It’s not every day that an Andrew Lloyd Webber power ballad comes across convincingly as a genteel introduction. But “I don’t know why I’m frightened,” the opening line from Lloyd Webber’s ‘Just As If We Never Said Goodbye’ from Sunset Boulevard, was an apt lyric if ever there was one in Lorna Dallas: Home Again. For there stood Dallas, who has performed at the Royal Variety Performance, and at Carnegie Hall – her full list of credits is extensive with a capital E – looking down, with one hand on her forehead, as though wondering why on earth she agreed to perform in front of a paying audience in her own show for the first time in two decades.
But she made it through that first musical number, and then the next, and the next, and so on. Dallas retains a well-controlled vocal with a broad range, demonstrating a continuing versatility that prompted a heckler to call out, “Still got it!” in response to a note-perfect rendering of ‘My Life Belongs To You’ from the Ivor Novello musical The Dancing Years. A retired theatre producer once told me he would love to have staged at least one Novello musical during his career, but he knew he would lose every penny.
Having never seen a staged production of one of Novello’s works I can’t vouch either way, though the very fact that there aren’t many such productions (if any) these days strongly suggests the producer is talking sense. That doesn’t, mind you, stop the tunes Dallas selected from the Novello repertoire from being easy on the ears of those listening. Also featuring heavily are the works of Jerome Kern, and a lesser known composer (to me, at least) called Barry Kleinbort, who wrote a musical called 13 Things About Ed Carpolotti, a journey of discovery for a widow.
“Music has a special resonance in relationships,” Dallas beamed, repeatedly paying tribute to her musical director Jason Carr, a professional partnership which has lasted closer to three decades than two. In all that time, Dallas mused, there’s one thing they haven’t done together: cue snorts and laughter from those whose minds cannot be helped, as it were. As it turns out, they have never sung a duet together before, a wrong corrected with flair and precision in a stunning version of ‘You’re Gonna Love Tomorrow’ from Stephen Sondheim’s Follies.
I did think, about halfway through, that this many mellow tunes and ballads would normally have caused my mind to start wandering off on a tangent, but such a compelling delivery from Lorna Dallas, this is all quite irresistible. By the end, as it turned out, there was actually a good variation in tempo and styles.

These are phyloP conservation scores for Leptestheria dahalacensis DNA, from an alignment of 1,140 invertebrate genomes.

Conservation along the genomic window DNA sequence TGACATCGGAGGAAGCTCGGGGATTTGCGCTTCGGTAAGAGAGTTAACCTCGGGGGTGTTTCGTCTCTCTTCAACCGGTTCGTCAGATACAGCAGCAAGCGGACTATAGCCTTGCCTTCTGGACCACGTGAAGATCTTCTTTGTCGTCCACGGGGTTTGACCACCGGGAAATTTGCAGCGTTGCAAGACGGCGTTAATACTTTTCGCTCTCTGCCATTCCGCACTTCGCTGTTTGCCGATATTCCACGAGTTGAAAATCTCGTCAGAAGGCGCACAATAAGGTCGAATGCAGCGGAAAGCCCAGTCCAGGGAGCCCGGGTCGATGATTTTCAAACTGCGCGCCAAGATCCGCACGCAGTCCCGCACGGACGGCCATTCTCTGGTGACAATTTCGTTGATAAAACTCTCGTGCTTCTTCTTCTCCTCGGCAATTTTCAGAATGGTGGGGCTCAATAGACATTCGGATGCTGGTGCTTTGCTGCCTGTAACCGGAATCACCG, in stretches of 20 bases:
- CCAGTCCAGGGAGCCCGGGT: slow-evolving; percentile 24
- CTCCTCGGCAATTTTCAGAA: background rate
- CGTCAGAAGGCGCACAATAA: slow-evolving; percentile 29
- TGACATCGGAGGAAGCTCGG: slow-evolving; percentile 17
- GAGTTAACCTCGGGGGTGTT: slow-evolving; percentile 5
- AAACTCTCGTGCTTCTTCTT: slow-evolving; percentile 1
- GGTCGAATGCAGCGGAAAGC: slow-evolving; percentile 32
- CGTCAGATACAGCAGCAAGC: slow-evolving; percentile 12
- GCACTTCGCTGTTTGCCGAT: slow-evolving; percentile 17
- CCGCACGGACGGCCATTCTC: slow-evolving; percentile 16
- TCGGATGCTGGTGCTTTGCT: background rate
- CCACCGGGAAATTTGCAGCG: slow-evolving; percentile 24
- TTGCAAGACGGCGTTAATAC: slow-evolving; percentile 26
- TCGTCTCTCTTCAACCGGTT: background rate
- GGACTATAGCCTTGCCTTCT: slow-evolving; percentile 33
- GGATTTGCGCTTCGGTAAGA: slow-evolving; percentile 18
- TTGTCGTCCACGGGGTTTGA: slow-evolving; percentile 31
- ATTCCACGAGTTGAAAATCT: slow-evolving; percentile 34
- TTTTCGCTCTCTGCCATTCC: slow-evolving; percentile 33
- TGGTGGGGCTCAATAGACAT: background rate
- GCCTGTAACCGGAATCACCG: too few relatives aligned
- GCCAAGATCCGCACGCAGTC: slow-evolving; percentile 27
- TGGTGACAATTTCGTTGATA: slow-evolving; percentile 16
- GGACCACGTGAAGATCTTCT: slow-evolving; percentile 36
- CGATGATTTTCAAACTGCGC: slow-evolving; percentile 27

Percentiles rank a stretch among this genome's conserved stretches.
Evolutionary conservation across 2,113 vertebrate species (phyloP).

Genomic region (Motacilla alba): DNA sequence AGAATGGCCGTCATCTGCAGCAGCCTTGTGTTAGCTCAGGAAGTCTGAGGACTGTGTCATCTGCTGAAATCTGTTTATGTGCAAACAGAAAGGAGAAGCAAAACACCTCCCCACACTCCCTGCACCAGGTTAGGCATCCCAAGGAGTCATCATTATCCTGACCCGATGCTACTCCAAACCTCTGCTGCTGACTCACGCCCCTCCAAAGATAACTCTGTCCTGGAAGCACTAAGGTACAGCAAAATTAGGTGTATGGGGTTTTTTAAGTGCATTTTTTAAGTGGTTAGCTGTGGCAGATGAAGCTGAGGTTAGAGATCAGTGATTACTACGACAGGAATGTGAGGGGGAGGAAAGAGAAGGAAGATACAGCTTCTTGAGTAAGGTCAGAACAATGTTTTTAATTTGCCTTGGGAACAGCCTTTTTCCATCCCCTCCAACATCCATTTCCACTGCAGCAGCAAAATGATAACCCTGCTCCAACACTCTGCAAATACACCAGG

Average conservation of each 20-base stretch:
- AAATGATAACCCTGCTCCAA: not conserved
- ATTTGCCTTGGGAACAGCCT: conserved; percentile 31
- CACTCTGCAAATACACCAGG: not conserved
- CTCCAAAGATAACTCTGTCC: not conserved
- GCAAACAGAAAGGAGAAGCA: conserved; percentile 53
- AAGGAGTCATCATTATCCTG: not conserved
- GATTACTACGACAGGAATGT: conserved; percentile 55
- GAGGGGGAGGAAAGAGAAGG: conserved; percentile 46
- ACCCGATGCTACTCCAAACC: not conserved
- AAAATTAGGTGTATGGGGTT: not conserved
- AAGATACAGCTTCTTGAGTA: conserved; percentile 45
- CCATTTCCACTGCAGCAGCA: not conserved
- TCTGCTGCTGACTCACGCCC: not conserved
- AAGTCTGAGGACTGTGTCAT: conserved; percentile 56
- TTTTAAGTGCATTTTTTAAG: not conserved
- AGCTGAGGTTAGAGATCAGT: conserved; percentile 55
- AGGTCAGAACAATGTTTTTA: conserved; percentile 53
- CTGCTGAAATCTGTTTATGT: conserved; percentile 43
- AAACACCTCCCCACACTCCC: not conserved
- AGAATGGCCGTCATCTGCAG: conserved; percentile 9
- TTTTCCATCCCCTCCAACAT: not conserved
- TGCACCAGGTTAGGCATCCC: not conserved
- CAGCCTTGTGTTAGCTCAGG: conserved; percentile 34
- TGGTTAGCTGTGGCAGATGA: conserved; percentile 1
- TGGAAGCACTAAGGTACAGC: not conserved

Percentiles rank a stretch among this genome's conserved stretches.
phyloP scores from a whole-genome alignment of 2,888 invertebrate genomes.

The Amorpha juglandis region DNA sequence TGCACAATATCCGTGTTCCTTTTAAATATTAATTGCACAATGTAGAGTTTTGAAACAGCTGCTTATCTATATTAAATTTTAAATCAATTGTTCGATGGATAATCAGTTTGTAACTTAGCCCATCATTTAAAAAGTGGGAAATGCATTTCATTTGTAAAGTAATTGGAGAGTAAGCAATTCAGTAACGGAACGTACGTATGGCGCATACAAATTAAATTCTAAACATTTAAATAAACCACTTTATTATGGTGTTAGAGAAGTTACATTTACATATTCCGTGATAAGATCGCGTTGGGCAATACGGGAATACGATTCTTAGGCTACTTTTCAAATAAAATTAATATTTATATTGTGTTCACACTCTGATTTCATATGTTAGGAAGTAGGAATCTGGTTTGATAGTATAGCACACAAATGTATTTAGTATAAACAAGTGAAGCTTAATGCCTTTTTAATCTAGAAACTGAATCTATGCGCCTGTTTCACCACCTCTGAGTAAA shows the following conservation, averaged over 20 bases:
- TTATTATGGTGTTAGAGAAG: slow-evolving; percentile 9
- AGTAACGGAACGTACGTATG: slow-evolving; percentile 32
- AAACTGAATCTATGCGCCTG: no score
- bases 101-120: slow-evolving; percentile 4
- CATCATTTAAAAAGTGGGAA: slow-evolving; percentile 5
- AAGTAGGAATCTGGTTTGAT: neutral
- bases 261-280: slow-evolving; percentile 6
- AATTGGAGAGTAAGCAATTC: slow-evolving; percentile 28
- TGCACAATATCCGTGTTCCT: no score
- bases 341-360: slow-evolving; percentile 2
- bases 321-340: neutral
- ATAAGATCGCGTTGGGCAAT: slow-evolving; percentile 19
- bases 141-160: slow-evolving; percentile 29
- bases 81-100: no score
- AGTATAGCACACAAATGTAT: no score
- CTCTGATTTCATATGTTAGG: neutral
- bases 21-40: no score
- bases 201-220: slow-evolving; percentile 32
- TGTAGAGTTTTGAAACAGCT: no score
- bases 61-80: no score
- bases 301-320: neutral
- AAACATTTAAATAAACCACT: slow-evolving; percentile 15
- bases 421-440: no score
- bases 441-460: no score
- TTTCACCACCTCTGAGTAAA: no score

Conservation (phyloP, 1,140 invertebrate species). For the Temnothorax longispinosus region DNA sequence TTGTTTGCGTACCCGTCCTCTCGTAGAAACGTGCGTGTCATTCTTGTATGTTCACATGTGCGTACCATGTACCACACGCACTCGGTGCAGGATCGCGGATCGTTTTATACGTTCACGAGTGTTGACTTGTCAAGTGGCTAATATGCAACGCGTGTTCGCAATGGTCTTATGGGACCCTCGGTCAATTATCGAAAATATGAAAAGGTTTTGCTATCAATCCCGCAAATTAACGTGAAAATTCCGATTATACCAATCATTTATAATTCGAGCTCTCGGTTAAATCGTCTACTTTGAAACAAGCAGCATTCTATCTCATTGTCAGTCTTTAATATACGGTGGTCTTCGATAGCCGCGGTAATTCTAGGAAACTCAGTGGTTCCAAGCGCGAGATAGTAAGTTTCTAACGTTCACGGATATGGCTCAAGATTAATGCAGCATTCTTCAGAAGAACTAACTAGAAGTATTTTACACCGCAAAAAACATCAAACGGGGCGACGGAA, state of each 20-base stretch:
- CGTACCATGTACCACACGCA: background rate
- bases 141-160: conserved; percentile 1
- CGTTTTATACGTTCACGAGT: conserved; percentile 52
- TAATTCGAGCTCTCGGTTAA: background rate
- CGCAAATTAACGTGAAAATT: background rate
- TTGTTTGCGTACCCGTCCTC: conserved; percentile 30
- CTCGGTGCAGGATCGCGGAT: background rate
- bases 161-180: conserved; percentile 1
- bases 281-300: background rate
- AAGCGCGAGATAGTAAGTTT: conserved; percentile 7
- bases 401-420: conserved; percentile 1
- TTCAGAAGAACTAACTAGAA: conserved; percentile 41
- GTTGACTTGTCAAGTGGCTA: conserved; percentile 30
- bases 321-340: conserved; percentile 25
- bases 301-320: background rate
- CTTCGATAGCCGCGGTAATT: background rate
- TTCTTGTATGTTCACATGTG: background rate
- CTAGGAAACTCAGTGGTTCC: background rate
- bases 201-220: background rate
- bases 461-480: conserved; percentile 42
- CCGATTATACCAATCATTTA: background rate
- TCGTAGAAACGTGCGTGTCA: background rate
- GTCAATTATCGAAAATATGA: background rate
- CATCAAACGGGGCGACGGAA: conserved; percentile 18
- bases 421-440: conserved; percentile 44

The audience, which admittedly included a good number who have clearly followed Dallas over the years, were holding on to every line.
Not once does she go through the motions and sing a song just because it’s a good song, or a popular song, or a requested song. Intrinsic to each tune is a passion for the music and the lyrics, and each number tells a story, which drew people in, irrespective of the depth of people’s knowledge of these songs – at least one was performed, as Dallas remarked, “for the first time on this side of the pond”.
There are, as ever with concerts like this, “so many things unsaid”, to quote Dallas. I can only sympathise with anyone who has a career as stellar as hers and must then choose what to include and what to leave out when putting their own show together. Over all too soon, this was a truly sublime performance.
Welcome back, Lorna Dallas. You really have still got it.
Review by Chris Omaweng
After a two-decade absence, internationally acclaimed West End and New York singing star Lorna Dallas returned in triumph to the world of cabaret with her new show, “Home Again” in London last night.
Directed by her longtime director Barry Kleinbort and the inimitable Jason Carr as musical director, Lorna received a thunderous standing ovation
There is one final chance to see this stunning show next Tuesday, July 4th, Live at Zedel at Crazy Coqs, 20 Sherwood Street London W1